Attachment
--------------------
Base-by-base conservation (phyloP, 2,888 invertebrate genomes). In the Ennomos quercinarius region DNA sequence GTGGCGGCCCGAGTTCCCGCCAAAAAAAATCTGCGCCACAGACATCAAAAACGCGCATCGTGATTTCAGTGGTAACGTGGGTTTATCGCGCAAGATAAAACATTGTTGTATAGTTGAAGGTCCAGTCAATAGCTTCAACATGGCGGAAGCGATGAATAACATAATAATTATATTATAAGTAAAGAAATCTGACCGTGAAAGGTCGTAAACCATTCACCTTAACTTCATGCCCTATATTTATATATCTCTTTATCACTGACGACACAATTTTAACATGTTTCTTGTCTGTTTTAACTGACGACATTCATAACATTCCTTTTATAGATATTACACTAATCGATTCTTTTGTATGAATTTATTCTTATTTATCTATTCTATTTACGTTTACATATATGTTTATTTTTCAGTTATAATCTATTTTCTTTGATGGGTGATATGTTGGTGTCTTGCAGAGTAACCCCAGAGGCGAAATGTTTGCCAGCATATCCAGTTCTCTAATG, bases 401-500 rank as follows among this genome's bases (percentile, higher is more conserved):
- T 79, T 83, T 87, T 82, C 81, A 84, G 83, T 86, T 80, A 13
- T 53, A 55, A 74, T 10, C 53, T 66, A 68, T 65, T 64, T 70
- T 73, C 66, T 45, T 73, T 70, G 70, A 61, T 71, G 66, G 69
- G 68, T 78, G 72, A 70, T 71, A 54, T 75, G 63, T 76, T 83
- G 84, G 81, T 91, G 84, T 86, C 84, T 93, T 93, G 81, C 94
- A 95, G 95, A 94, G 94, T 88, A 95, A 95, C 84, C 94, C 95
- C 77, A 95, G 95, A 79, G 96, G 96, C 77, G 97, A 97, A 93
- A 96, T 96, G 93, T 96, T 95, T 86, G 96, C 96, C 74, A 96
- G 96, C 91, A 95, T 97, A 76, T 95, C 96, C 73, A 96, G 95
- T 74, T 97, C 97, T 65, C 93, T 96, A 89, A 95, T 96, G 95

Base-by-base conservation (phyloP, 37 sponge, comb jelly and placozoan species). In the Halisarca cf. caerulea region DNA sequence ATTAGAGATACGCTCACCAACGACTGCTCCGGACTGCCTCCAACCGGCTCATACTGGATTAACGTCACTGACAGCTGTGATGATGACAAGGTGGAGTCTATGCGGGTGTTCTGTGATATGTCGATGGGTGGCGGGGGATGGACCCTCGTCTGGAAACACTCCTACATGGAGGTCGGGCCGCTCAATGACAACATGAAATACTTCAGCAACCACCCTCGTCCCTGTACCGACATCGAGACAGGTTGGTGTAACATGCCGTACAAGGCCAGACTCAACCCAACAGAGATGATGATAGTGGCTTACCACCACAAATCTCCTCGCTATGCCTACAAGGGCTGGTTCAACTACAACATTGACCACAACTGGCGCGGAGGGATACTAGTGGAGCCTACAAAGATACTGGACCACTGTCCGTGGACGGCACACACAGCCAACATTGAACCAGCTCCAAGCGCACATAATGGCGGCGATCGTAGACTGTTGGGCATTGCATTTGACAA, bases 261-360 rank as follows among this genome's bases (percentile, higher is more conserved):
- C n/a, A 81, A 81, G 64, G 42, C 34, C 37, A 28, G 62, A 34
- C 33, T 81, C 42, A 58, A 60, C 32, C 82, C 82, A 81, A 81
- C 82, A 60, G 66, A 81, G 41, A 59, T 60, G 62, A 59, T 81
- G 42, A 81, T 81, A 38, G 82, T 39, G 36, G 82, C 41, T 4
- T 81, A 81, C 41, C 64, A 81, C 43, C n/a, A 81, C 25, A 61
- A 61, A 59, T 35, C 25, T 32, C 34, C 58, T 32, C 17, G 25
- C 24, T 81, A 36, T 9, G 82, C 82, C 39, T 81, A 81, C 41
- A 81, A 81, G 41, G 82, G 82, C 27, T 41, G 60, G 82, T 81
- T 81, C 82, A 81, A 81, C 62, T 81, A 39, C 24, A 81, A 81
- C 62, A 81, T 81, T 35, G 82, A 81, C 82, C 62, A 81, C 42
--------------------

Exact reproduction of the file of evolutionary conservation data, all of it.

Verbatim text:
Base-by-base conservation (phyloP, 2,888 invertebrate genomes). In the Ennomos quercinarius region DNA sequence GTGGCGGCCCGAGTTCCCGCCAAAAAAAATCTGCGCCACAGACATCAAAAACGCGCATCGTGATTTCAGTGGTAACGTGGGTTTATCGCGCAAGATAAAACATTGTTGTATAGTTGAAGGTCCAGTCAATAGCTTCAACATGGCGGAAGCGATGAATAACATAATAATTATATTATAAGTAAAGAAATCTGACCGTGAAAGGTCGTAAACCATTCACCTTAACTTCATGCCCTATATTTATATATCTCTTTATCACTGACGACACAATTTTAACATGTTTCTTGTCTGTTTTAACTGACGACATTCATAACATTCCTTTTATAGATATTACACTAATCGATTCTTTTGTATGAATTTATTCTTATTTATCTATTCTATTTACGTTTACATATATGTTTATTTTTCAGTTATAATCTATTTTCTTTGATGGGTGATATGTTGGTGTCTTGCAGAGTAACCCCAGAGGCGAAATGTTTGCCAGCATATCCAGTTCTCTAATG, bases 401-500 rank as follows among this genome's bases (percentile, higher is more conserved):
- T 79, T 83, T 87, T 82, C 81, A 84, G 83, T 86, T 80, A 13
- T 53, A 55, A 74, T 10, C 53, T 66, A 68, T 65, T 64, T 70
- T 73, C 66, T 45, T 73, T 70, G 70, A 61, T 71, G 66, G 69
- G 68, T 78, G 72, A 70, T 71, A 54, T 75, G 63, T 76, T 83
- G 84, G 81, T 91, G 84, T 86, C 84, T 93, T 93, G 81, C 94
- A 95, G 95, A 94, G 94, T 88, A 95, A 95, C 84, C 94, C 95
- C 77, A 95, G 95, A 79, G 96, G 96, C 77, G 97, A 97, A 93
- A 96, T 96, G 93, T 96, T 95, T 86, G 96, C 96, C 74, A 96
- G 96, C 91, A 95, T 97, A 76, T 95, C 96, C 73, A 96, G 95
- T 74, T 97, C 97, T 65, C 93, T 96, A 89, A 95, T 96, G 95

Base-by-base conservation (phyloP, 37 sponge, comb jelly and placozoan species). In the Halisarca cf. caerulea region DNA sequence ATTAGAGATACGCTCACCAACGACTGCTCCGGACTGCCTCCAACCGGCTCATACTGGATTAACGTCACTGACAGCTGTGATGATGACAAGGTGGAGTCTATGCGGGTGTTCTGTGATATGTCGATGGGTGGCGGGGGATGGACCCTCGTCTGGAAACACTCCTACATGGAGGTCGGGCCGCTCAATGACAACATGAAATACTTCAGCAACCACCCTCGTCCCTGTACCGACATCGAGACAGGTTGGTGTAACATGCCGTACAAGGCCAGACTCAACCCAACAGAGATGATGATAGTGGCTTACCACCACAAATCTCCTCGCTATGCCTACAAGGGCTGGTTCAACTACAACATTGACCACAACTGGCGCGGAGGGATACTAGTGGAGCCTACAAAGATACTGGACCACTGTCCGTGGACGGCACACACAGCCAACATTGAACCAGCTCCAAGCGCACATAATGGCGGCGATCGTAGACTGTTGGGCATTGCATTTGACAA, bases 261-360 rank as follows among this genome's bases (percentile, higher is more conserved):
- C n/a, A 81, A 81, G 64, G 42, C 34, C 37, A 28, G 62, A 34
- C 33, T 81, C 42, A 58, A 60, C 32, C 82, C 82, A 81, A 81
- C 82, A 60, G 66, A 81, G 41, A 59, T 60, G 62, A 59, T 81
- G 42, A 81, T 81, A 38, G 82, T 39, G 36, G 82, C 41, T 4
- T 81, A 81, C 41, C 64, A 81, C 43, C n/a, A 81, C 25, A 61
- A 61, A 59, T 35, C 25, T 32, C 34, C 58, T 32, C 17, G 25
- C 24, T 81, A 36, T 9, G 82, C 82, C 39, T 81, A 81, C 41
- A 81, A 81, G 41, G 82, G 82, C 27, T 41, G 60, G 82, T 81
- T 81, C 82, A 81, A 81, C 62, T 81, A 39, C 24, A 81, A 81
- C 62, A 81, T 81, T 35, G 82, A 81, C 82, C 62, A 81, C 42